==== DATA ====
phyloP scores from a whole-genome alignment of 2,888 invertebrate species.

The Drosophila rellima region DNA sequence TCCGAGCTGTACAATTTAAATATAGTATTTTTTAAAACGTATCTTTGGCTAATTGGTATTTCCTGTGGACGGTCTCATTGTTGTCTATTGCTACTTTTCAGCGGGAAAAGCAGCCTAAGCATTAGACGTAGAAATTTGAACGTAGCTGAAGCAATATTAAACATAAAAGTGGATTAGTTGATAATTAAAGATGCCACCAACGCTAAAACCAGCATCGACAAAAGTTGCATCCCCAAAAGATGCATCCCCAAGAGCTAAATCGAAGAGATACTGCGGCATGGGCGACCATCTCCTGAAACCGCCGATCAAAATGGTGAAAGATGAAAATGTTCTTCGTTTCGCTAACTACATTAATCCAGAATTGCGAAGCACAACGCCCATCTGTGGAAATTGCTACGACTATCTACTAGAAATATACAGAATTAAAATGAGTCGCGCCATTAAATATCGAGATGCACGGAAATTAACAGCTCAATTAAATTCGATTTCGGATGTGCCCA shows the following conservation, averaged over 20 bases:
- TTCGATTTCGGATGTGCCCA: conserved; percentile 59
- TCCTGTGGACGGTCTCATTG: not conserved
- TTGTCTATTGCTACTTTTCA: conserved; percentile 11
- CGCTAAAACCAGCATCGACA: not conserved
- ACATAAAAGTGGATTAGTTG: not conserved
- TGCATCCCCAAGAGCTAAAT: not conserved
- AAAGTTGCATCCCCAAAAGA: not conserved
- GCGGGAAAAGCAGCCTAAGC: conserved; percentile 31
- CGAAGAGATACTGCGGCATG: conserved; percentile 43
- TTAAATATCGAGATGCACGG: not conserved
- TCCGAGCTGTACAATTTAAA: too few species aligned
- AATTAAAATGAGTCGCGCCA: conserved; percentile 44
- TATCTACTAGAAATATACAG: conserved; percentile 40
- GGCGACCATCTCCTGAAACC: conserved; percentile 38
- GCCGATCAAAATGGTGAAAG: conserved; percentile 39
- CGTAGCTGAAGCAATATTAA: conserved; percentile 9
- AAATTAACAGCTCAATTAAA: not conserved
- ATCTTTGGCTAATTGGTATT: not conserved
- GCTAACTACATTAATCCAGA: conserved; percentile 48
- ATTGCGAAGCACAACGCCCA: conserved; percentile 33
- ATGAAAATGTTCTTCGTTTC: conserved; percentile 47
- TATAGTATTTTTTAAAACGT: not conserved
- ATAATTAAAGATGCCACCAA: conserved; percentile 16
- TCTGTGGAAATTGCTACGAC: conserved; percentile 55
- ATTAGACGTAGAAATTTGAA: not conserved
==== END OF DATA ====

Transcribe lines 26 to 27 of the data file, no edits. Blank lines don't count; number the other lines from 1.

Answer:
- TCTGTGGAAATTGCTACGAC: conserved; percentile 55
- ATTAGACGTAGAAATTTGAA: not conserved